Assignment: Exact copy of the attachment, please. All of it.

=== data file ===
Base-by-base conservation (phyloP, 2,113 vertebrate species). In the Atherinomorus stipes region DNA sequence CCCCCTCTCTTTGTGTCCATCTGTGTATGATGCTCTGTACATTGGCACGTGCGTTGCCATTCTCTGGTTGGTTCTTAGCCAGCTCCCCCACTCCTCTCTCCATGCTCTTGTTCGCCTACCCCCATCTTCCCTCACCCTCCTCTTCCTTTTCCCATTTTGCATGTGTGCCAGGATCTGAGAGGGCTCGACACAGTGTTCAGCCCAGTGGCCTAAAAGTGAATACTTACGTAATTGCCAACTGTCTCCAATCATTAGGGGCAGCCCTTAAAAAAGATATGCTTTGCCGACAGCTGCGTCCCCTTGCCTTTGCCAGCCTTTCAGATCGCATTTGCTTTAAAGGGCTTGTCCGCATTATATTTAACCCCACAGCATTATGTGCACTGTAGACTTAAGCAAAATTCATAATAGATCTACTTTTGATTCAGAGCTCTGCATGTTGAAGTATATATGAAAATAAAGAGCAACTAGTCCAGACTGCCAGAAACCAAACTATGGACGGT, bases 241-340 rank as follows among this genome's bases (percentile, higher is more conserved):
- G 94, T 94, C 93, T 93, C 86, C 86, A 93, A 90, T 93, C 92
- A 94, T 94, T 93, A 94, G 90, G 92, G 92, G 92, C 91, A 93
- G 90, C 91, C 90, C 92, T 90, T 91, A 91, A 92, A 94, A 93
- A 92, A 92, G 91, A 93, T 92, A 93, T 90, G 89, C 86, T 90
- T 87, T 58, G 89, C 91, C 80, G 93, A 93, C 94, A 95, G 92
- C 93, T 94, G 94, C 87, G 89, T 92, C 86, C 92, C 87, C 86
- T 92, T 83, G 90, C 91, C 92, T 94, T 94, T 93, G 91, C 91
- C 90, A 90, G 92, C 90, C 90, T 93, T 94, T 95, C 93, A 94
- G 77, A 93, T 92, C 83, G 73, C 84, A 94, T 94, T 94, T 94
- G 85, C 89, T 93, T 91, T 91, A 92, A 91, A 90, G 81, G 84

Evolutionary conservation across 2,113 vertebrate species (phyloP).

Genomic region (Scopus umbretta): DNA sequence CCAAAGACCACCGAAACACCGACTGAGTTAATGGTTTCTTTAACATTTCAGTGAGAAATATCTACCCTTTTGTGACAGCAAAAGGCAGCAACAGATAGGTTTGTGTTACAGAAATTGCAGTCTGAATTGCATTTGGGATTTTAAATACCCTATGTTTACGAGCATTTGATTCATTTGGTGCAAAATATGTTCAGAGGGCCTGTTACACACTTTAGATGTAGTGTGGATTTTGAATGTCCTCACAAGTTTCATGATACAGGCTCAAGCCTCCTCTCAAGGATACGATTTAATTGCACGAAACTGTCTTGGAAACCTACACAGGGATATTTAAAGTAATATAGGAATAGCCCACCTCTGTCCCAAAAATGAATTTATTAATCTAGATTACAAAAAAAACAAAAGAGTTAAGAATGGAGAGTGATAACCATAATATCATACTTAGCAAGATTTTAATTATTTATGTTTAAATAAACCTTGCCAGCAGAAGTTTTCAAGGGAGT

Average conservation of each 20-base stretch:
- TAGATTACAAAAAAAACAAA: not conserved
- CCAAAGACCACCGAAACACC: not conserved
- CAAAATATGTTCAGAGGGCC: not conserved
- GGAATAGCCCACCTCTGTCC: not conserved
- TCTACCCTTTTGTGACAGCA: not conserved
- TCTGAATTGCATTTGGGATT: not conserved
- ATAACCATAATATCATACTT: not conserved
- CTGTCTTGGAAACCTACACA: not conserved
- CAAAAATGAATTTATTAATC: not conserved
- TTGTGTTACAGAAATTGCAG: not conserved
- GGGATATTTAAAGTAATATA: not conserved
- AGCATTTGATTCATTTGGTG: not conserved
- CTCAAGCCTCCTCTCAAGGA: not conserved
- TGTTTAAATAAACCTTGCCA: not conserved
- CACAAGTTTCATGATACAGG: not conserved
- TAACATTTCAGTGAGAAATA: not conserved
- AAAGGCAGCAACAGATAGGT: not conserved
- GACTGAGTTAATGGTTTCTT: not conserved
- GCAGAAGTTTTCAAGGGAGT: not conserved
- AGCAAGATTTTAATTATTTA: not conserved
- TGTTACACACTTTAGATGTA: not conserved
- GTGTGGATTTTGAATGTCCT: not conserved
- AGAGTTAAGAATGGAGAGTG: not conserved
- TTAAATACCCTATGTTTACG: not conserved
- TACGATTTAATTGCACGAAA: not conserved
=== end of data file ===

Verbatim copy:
Base-by-base conservation (phyloP, 2,113 vertebrate species). In the Atherinomorus stipes region DNA sequence CCCCCTCTCTTTGTGTCCATCTGTGTATGATGCTCTGTACATTGGCACGTGCGTTGCCATTCTCTGGTTGGTTCTTAGCCAGCTCCCCCACTCCTCTCTCCATGCTCTTGTTCGCCTACCCCCATCTTCCCTCACCCTCCTCTTCCTTTTCCCATTTTGCATGTGTGCCAGGATCTGAGAGGGCTCGACACAGTGTTCAGCCCAGTGGCCTAAAAGTGAATACTTACGTAATTGCCAACTGTCTCCAATCATTAGGGGCAGCCCTTAAAAAAGATATGCTTTGCCGACAGCTGCGTCCCCTTGCCTTTGCCAGCCTTTCAGATCGCATTTGCTTTAAAGGGCTTGTCCGCATTATATTTAACCCCACAGCATTATGTGCACTGTAGACTTAAGCAAAATTCATAATAGATCTACTTTTGATTCAGAGCTCTGCATGTTGAAGTATATATGAAAATAAAGAGCAACTAGTCCAGACTGCCAGAAACCAAACTATGGACGGT, bases 241-340 rank as follows among this genome's bases (percentile, higher is more conserved):
- G 94, T 94, C 93, T 93, C 86, C 86, A 93, A 90, T 93, C 92
- A 94, T 94, T 93, A 94, G 90, G 92, G 92, G 92, C 91, A 93
- G 90, C 91, C 90, C 92, T 90, T 91, A 91, A 92, A 94, A 93
- A 92, A 92, G 91, A 93, T 92, A 93, T 90, G 89, C 86, T 90
- T 87, T 58, G 89, C 91, C 80, G 93, A 93, C 94, A 95, G 92
- C 93, T 94, G 94, C 87, G 89, T 92, C 86, C 92, C 87, C 86
- T 92, T 83, G 90, C 91, C 92, T 94, T 94, T 93, G 91, C 91
- C 90, A 90, G 92, C 90, C 90, T 93, T 94, T 95, C 93, A 94
- G 77, A 93, T 92, C 83, G 73, C 84, A 94, T 94, T 94, T 94
- G 85, C 89, T 93, T 91, T 91, A 92, A 91, A 90, G 81, G 84

Evolutionary conservation across 2,113 vertebrate species (phyloP).

Genomic region (Scopus umbretta): DNA sequence CCAAAGACCACCGAAACACCGACTGAGTTAATGGTTTCTTTAACATTTCAGTGAGAAATATCTACCCTTTTGTGACAGCAAAAGGCAGCAACAGATAGGTTTGTGTTACAGAAATTGCAGTCTGAATTGCATTTGGGATTTTAAATACCCTATGTTTACGAGCATTTGATTCATTTGGTGCAAAATATGTTCAGAGGGCCTGTTACACACTTTAGATGTAGTGTGGATTTTGAATGTCCTCACAAGTTTCATGATACAGGCTCAAGCCTCCTCTCAAGGATACGATTTAATTGCACGAAACTGTCTTGGAAACCTACACAGGGATATTTAAAGTAATATAGGAATAGCCCACCTCTGTCCCAAAAATGAATTTATTAATCTAGATTACAAAAAAAACAAAAGAGTTAAGAATGGAGAGTGATAACCATAATATCATACTTAGCAAGATTTTAATTATTTATGTTTAAATAAACCTTGCCAGCAGAAGTTTTCAAGGGAGT

Average conservation of each 20-base stretch:
- TAGATTACAAAAAAAACAAA: not conserved
- CCAAAGACCACCGAAACACC: not conserved
- CAAAATATGTTCAGAGGGCC: not conserved
- GGAATAGCCCACCTCTGTCC: not conserved
- TCTACCCTTTTGTGACAGCA: not conserved
- TCTGAATTGCATTTGGGATT: not conserved
- ATAACCATAATATCATACTT: not conserved
- CTGTCTTGGAAACCTACACA: not conserved
- CAAAAATGAATTTATTAATC: not conserved
- TTGTGTTACAGAAATTGCAG: not conserved
- GGGATATTTAAAGTAATATA: not conserved
- AGCATTTGATTCATTTGGTG: not conserved
- CTCAAGCCTCCTCTCAAGGA: not conserved
- TGTTTAAATAAACCTTGCCA: not conserved
- CACAAGTTTCATGATACAGG: not conserved
- TAACATTTCAGTGAGAAATA: not conserved
- AAAGGCAGCAACAGATAGGT: not conserved
- GACTGAGTTAATGGTTTCTT: not conserved
- GCAGAAGTTTTCAAGGGAGT: not conserved
- AGCAAGATTTTAATTATTTA: not conserved
- TGTTACACACTTTAGATGTA: not conserved
- GTGTGGATTTTGAATGTCCT: not conserved
- AGAGTTAAGAATGGAGAGTG: not conserved
- TTAAATACCCTATGTTTACG: not conserved
- TACGATTTAATTGCACGAAA: not conserved